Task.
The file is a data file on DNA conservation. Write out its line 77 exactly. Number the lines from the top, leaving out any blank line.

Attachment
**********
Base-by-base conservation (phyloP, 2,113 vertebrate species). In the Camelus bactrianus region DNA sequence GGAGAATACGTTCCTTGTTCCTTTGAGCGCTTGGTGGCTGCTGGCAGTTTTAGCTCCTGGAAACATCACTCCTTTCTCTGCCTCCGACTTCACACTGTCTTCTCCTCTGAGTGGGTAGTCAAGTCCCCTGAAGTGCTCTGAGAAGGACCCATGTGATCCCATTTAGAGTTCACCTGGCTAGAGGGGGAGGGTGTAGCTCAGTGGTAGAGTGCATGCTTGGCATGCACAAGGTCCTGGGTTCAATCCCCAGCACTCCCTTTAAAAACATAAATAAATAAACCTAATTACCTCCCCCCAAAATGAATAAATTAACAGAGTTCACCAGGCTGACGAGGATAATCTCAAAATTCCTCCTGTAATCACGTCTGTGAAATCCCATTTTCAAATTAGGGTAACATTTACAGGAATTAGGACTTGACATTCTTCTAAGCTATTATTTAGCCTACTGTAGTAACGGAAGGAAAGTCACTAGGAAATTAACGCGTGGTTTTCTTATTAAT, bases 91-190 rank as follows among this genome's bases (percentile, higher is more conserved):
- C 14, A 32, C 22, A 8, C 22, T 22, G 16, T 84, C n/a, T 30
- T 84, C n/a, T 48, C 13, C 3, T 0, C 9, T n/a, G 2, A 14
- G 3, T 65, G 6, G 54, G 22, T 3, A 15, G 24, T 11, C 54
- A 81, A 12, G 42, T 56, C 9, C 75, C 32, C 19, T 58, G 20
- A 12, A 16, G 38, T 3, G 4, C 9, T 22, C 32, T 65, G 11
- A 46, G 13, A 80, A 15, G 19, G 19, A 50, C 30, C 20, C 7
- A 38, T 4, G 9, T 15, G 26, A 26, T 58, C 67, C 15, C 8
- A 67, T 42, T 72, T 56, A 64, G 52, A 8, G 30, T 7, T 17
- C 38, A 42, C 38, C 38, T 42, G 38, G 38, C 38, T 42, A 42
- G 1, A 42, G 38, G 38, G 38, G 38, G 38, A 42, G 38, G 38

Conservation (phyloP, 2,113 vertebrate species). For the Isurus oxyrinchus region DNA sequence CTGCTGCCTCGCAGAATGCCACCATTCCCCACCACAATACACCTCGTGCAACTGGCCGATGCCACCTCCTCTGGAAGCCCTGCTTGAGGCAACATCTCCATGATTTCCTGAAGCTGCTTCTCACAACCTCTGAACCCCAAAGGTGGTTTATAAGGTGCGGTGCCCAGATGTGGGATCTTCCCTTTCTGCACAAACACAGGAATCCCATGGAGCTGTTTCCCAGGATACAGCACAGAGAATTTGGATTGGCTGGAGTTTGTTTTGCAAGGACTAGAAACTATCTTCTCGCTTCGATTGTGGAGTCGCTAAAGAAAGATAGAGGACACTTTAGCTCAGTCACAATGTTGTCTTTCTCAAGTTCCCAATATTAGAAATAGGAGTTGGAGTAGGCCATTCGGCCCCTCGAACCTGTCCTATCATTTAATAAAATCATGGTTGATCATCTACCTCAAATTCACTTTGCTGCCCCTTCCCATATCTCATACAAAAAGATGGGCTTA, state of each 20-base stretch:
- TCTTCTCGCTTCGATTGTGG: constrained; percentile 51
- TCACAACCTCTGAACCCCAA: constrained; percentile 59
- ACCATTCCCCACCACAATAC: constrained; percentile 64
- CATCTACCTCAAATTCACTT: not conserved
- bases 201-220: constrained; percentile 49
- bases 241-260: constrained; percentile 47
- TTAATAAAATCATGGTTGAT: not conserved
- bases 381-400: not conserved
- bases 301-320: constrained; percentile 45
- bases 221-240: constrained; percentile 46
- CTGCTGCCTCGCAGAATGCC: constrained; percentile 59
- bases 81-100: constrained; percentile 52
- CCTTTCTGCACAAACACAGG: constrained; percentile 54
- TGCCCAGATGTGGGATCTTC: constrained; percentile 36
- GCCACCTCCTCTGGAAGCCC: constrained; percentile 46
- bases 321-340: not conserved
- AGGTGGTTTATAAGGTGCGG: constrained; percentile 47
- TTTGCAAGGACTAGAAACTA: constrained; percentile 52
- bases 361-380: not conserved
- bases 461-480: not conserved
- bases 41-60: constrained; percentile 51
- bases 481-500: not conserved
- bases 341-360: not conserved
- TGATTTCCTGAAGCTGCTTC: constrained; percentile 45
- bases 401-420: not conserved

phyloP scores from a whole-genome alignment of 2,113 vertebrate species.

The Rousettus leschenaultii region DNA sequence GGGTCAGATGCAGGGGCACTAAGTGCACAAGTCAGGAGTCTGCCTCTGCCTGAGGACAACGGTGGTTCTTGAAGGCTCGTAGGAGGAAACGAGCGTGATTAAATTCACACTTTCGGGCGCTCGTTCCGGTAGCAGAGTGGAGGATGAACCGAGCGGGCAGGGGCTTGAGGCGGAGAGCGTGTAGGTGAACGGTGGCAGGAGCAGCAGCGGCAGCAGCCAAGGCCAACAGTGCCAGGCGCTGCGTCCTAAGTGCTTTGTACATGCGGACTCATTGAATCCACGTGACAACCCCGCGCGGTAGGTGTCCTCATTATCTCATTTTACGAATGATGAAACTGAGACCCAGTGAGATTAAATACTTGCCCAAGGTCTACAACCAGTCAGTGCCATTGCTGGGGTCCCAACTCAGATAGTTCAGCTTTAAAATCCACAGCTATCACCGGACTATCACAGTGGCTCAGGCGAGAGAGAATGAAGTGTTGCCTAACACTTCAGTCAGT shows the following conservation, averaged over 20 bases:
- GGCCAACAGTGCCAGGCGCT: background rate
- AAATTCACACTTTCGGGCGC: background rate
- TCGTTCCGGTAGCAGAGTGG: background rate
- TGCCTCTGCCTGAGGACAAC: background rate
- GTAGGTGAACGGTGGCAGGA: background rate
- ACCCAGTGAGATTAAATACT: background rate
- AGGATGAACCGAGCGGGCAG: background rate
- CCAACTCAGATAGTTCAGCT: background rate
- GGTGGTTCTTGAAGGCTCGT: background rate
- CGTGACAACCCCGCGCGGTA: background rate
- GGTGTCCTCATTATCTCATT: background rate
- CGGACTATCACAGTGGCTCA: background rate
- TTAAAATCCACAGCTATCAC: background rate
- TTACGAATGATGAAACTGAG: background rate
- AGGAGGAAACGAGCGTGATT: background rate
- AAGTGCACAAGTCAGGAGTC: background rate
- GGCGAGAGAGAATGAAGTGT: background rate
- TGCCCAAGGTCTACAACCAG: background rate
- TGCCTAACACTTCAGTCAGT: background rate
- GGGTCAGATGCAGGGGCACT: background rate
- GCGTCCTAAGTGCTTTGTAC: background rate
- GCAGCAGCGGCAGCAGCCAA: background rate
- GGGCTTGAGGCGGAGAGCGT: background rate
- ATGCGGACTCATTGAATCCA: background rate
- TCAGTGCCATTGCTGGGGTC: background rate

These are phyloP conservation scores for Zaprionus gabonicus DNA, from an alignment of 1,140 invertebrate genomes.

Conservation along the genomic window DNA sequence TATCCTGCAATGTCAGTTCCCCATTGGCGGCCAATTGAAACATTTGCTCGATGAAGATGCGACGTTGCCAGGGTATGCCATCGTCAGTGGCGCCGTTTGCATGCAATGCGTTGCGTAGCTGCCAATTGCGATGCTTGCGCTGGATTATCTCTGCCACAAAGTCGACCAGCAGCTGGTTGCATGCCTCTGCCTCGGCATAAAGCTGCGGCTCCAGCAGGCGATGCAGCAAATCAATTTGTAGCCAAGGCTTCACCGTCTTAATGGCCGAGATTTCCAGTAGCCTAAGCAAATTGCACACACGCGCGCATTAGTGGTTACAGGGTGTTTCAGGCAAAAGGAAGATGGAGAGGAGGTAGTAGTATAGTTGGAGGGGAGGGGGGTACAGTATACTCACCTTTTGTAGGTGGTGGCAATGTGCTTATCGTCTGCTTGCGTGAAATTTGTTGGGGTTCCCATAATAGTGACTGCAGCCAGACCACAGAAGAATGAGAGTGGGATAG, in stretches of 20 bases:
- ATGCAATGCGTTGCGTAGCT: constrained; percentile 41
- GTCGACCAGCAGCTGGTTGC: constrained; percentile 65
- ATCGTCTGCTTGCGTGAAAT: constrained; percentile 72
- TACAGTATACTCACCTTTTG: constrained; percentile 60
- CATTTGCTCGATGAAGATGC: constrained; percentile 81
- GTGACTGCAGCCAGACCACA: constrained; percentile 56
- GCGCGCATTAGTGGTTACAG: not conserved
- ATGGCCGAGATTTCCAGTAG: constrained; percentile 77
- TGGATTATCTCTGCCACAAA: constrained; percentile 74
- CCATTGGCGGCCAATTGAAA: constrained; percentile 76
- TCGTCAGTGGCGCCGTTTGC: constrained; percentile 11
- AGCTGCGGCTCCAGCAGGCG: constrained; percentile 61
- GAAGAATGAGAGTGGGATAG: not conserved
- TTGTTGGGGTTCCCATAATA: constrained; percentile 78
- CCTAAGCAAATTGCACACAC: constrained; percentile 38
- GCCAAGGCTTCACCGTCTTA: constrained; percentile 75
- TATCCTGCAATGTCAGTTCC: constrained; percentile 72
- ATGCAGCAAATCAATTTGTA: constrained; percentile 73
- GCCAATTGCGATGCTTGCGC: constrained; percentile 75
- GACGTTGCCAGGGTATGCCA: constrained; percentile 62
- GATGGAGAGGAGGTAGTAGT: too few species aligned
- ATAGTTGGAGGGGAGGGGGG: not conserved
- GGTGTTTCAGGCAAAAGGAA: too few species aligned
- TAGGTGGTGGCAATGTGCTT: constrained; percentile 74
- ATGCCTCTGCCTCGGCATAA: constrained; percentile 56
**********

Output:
- TCGTCAGTGGCGCCGTTTGC: constrained; percentile 11